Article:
For 17 years, PNC Bank Corp. has sown a reputation for expertise in the obscure business of providing back-office services to mutual fund companies and other investment managers.
Now, as the Pittsburgh banking company completes a $1.1 billion expansion of its PFPC Worldwide subsidiary, it is planning to reap the rewards of getting in early on the mutual fund boom by taking the unit public.
This week, PNC closed its purchase of First Data Investor Services, a move that is expected to triple its revenues from such low-profile but lucrative activities as transfer agency - that is, maintaining share ownership books and records for mutual fund companies - and fund accounting. First Data brought in $400 million of revenues last year, versus PFPC's $191 million.
The addition of First Data Investor Services will give PFPC greater heft and more comprehensive services, something that could make the operation more appealing to stock investors, said Walter E. Gregg, a PNC vice chairman. The combined company, with 5,000 employees, plans to make an additional 350 hires, he said.
PNC chairman Thomas O'Brien recently said he expects to spin off part of PFPC within a year. Mr. Gregg said the company has not yet firmed up the timetable, but "very much intends" to go that route. The plan comes hard on the heels of another PNC spinoff - in October, the $73 billion-asset banking company raised $126 million by selling a minority stake in BlackRock Inc., its asset-management subsidiary.
Demand for the mutual fund services offered by PFPC has swelled in the 17 years since PNC entered the business. In 1982, mutual funds held $297 billion in assets; today, $6.2 trillion is invested in funds. PFPC ranks among the top players in the business, administering $346 billion of fund assets. With the deal for First Data, it becomes the leader among transfer agents and the No. 2 fund accountant.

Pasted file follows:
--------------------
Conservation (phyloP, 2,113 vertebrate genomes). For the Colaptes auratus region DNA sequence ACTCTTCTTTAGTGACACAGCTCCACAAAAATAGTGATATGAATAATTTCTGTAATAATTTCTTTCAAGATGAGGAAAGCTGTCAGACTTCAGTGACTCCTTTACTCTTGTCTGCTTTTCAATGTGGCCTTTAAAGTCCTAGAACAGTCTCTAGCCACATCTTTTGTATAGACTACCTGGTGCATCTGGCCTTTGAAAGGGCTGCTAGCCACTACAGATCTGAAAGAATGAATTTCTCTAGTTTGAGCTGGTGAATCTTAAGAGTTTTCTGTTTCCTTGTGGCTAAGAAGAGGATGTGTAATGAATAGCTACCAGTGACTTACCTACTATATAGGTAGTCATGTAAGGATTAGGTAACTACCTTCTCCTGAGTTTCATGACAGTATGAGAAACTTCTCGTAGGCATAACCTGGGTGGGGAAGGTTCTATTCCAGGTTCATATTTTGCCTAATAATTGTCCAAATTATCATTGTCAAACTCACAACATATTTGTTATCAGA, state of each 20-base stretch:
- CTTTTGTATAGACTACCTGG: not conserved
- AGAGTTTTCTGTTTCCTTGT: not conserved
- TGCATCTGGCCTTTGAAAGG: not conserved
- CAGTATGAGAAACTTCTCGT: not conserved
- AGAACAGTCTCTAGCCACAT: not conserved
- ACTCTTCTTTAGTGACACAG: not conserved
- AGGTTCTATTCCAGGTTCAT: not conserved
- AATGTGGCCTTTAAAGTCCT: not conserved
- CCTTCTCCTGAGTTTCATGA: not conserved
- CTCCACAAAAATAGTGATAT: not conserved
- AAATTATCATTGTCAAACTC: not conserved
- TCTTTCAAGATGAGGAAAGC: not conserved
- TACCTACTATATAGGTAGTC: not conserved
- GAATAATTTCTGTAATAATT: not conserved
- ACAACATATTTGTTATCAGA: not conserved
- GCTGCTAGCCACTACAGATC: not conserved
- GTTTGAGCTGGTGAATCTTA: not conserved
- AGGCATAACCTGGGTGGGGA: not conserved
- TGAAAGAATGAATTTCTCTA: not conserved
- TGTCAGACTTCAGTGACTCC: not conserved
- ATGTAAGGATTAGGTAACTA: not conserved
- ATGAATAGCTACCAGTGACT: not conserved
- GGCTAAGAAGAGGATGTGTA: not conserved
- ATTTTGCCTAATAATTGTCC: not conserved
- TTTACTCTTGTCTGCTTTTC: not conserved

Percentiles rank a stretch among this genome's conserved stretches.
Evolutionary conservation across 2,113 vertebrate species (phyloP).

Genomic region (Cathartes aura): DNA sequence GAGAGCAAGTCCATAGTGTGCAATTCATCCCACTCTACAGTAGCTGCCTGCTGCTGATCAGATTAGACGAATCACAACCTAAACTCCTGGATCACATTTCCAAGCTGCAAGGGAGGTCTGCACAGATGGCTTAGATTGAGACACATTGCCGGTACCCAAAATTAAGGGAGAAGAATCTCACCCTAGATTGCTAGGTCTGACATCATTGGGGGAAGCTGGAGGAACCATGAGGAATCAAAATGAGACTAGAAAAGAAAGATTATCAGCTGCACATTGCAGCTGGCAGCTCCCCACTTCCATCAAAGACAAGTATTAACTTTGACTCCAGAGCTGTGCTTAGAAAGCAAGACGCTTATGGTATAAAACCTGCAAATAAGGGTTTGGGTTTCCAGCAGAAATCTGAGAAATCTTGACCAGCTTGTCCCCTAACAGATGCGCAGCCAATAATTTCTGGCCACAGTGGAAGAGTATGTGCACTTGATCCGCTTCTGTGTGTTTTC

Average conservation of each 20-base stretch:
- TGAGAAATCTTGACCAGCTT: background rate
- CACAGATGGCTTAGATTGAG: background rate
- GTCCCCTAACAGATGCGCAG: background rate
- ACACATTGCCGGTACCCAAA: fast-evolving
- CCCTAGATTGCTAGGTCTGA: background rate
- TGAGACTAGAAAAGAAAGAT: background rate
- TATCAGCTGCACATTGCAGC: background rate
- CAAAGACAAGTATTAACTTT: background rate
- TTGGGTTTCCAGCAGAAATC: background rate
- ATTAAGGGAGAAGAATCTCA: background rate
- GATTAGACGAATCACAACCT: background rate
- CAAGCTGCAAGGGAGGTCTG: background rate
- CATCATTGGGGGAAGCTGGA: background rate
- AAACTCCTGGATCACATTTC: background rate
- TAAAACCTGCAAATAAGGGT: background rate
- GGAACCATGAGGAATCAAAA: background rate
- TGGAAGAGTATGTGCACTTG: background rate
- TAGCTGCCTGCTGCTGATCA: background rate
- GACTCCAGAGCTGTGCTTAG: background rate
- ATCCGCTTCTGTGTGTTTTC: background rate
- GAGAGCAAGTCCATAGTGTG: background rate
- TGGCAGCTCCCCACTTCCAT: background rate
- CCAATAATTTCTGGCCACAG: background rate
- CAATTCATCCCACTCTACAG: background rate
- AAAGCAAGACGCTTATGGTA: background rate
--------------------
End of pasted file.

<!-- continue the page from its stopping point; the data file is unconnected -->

The operation helps PFPC offer a broader service to fund companies, by providing more strength in transfer agency capabilities, fund accounting, fund administration, and custody and securities lending, said PFPC chairman J. Richard Carnall. The acquisition also allows PFPC to service assets for retirement plans, he said.
Mr. Gregg said that in seeking to go public, PNC recognizes that servicing companies trade at higher multiples than banks, so the stock sale would give more of a Wall Street valuation to PFPC. "In cases where you have a company like, this you want to act to maximize value," Mr. Gregg said.
"PNC is transforming itself into a unique entity with a complementary mix of high-growth, nonbanking businesses," said Thomas D. McCandless, an equity analyst with CIBC World Markets, in a recent note to investors.
Scale is important in servicing assets, said W. Christopher Maxwell, principal with Maxwell Associates, Rockhall, Md.
Now it's up to the operation to be exacting in its services to mutual funds, Mr. Maxwell said. "They have to be accurate in their reporting, technologically sophisticated, and price-efficient to be successful."
Meanwhile, PNC has set some high goals for the business. Consolidated operations are expected to produce $717 million of revenues next year, $862 million in 2001, and $1.018 billion in 2002, Mr. Gregg said. Net income will be around $42 million next year, $76 million in 2001, and $106 million in 2002, he said.